The Democratic party in the U.S. is one that aims to provide freedom and opportunity for all citizens. Dems support a more mixed economy wherein free enterprise is encouraged but with minimal government intervention (perhaps in the case of the Microsoft anti-trust lawsuit?). The party is supposed to be socially progressive, a proponent of civil liberties and equal rights, as well as a certain amount of fiscal responsibility and progressive taxation. I don’t know how much of this is really true because I see people like Barrack Obama running around with ex-gay gospel singers to attract votes from gay-bashing Southerners. It seems like a really stupid thing to do.

According to a Pew Research study, 72 million registered voters in the U.S. are Democrats, while about 55 million are registered as Republicans and 42 million as Independent. I realize this doesn’t mean much. I, myself, am a registered Independent because I don’t particularly agree with everything the Democratic party does and have no reason to feel I should register as anything with the government. I’m sure there are many other people who are on the opposite end of the political spectrum and who feel the same way, for different reasons, about the GOP. But it doesn’t make sense to me that in a country where we still have poverty, child and elder abuse, animal fighting for sport, theft and murders, problems restricting gun ownership, starvation and homelessness, that people continue to vote into power those who claim not to want to help those that need it most.

My grandparents, for example. Card-carrying NRA members with Reagan memorabilia and John Wayne calendars on their wall. My grandfather was in Korea and thinks this means he should receive free healthcare for life. He obviously makes a distinction between who is capable of receiving this kind of benefit and who does not deserve it. But he has no problem, it seems, with the general idea of what one might consider a socialized medical plan. But if you used those words to label what he was describing, he might just put one of his rifles in your face.

While my grandparents are probably part of the majority (Baby Boomers and their parents who feel something is “owed” to them, because of their previous duty or service to the U.S.), they like to classify everyone in terms of what we deserve, based upon our race, religion, gender, sexual preference, class status, education, and politics. In fact, what I think my grandparents may be are the ultimate anti-social-progressives. While they may feel every child should stand up and recite the Pledge of Allegiance (the new, updated version with God in it), and be taught Bible study in school, there is no real proof in my opinion that these activities make a person more “Christian.” This may be just another matter of opinion, but I don’t find that my grandparents or anyone they associate with to be especially tolerant, loving, or kind. In fact, if this is their and the GOP’s idea of how to solve some of our problems in America – by shoving religion down the throats of children – I imagine we would end up with a country full of unpleasant, intolerant, abusive, racist, homophobic bigots who use Bible verses to back up their hateful ideas.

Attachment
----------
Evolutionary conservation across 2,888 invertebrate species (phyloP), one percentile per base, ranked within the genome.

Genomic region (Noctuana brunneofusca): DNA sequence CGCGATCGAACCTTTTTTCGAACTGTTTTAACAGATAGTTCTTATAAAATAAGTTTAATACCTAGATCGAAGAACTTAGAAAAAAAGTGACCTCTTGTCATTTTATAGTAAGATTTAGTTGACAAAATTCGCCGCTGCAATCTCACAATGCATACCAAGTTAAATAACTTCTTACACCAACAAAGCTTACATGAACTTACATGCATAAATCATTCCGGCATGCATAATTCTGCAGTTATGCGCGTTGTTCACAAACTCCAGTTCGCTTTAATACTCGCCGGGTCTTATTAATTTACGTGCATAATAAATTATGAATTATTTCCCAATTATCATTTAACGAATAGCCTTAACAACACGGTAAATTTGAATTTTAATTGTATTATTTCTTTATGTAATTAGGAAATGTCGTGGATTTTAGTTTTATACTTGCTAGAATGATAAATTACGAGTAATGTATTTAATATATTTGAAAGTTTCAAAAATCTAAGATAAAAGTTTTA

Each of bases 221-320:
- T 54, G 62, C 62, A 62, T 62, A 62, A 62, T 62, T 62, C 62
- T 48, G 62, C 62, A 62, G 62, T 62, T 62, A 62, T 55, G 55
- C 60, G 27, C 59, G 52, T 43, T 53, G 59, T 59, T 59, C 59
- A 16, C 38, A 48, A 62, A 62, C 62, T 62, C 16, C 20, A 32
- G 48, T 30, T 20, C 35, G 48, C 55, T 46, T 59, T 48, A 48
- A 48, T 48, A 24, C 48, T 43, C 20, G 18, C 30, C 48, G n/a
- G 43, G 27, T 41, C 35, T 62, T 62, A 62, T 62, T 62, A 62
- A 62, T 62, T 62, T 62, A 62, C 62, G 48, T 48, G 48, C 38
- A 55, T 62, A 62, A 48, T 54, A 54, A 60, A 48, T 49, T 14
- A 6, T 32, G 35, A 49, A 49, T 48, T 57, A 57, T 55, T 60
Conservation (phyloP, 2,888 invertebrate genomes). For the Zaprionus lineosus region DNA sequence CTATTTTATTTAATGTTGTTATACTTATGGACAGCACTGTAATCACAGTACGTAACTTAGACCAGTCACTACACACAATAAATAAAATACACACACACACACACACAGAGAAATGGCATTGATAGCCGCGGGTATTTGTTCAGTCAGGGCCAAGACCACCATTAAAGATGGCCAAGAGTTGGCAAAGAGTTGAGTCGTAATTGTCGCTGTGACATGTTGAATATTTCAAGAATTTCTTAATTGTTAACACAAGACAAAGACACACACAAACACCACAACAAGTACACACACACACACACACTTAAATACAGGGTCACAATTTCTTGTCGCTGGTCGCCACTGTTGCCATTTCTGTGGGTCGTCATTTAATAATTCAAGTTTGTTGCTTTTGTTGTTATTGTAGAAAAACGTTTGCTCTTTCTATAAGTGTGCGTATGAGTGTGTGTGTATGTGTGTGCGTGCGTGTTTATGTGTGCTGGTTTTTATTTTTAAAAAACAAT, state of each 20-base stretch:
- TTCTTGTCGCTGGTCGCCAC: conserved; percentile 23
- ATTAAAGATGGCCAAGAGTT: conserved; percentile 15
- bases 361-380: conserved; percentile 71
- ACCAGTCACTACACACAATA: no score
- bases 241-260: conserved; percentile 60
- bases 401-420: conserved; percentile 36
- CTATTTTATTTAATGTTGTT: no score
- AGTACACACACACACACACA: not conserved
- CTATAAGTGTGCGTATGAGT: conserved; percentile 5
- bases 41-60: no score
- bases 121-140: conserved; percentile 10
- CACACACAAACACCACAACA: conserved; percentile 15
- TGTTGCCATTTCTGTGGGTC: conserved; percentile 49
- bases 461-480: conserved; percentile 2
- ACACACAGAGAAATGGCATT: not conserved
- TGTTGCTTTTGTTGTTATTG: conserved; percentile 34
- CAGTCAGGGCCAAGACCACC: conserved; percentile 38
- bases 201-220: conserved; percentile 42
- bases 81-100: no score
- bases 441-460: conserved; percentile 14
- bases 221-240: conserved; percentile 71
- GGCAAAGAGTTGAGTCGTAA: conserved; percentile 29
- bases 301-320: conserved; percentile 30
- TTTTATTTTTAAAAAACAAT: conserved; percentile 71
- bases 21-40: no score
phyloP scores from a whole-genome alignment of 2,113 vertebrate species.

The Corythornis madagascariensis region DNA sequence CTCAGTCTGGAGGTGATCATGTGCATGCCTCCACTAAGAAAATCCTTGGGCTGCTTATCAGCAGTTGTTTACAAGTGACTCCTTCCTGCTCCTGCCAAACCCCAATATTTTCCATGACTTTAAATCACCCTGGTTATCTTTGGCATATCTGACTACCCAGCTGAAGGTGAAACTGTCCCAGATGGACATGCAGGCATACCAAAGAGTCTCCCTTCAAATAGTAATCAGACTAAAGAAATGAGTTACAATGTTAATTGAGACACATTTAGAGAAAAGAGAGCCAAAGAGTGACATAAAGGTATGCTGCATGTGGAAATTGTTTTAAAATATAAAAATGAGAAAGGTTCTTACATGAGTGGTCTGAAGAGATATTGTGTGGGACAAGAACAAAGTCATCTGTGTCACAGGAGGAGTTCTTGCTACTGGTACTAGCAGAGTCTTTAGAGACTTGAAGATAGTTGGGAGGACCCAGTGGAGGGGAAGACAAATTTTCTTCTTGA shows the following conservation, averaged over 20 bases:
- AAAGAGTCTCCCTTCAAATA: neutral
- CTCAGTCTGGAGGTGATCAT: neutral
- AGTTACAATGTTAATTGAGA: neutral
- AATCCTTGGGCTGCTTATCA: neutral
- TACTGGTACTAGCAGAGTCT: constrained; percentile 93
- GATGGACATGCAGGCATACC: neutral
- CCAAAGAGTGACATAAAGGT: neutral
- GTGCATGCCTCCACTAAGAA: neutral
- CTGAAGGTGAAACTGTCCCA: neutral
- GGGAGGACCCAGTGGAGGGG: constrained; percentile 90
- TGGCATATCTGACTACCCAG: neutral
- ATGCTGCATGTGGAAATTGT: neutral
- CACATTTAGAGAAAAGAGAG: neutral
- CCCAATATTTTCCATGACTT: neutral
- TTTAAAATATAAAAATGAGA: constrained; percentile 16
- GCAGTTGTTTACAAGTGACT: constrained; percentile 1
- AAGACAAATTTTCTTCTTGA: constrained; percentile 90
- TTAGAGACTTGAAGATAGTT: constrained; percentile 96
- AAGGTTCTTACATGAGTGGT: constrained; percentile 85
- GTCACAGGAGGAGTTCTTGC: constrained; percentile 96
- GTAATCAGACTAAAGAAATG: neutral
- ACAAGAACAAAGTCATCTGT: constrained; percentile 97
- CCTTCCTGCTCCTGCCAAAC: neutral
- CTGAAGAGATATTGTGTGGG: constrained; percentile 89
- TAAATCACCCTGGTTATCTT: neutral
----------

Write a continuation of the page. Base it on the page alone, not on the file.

To quote a character in Hannah & Her Sisters: “If Jesus came back today and saw what was going on in his name, he’d never stop throwing up.”

From what I can tell, things like socialized medicine, gay marriage, and free education for everyone are never going to happen in the U.S. People are too stubborn and the ones who are making the decisions really think gays are out to ruin the sanctity of marriage and that liberals want to live in a Communist state where we have to fight for toilet paper and stand in line for four hours for a can of beans. We’ll never get anything done as long as we continue to fight for the “freedom of the American people” and act like everyone is a special little snowflake who deserves his or her private independence and owes nothing to our brothers and sisters in need – either those next door or around the globe.


6 thoughts on “The Results Are In

  1. What’s wrong with someone running that’s not a career politician? Personally speaking, with so many career politicians running our lives, change can never happen. Ballard might be some rich guy, but so is Peterson, and right or wrong, Peterson has acted like a Republican for many years giving away money and taxes to corporations that don’t need them.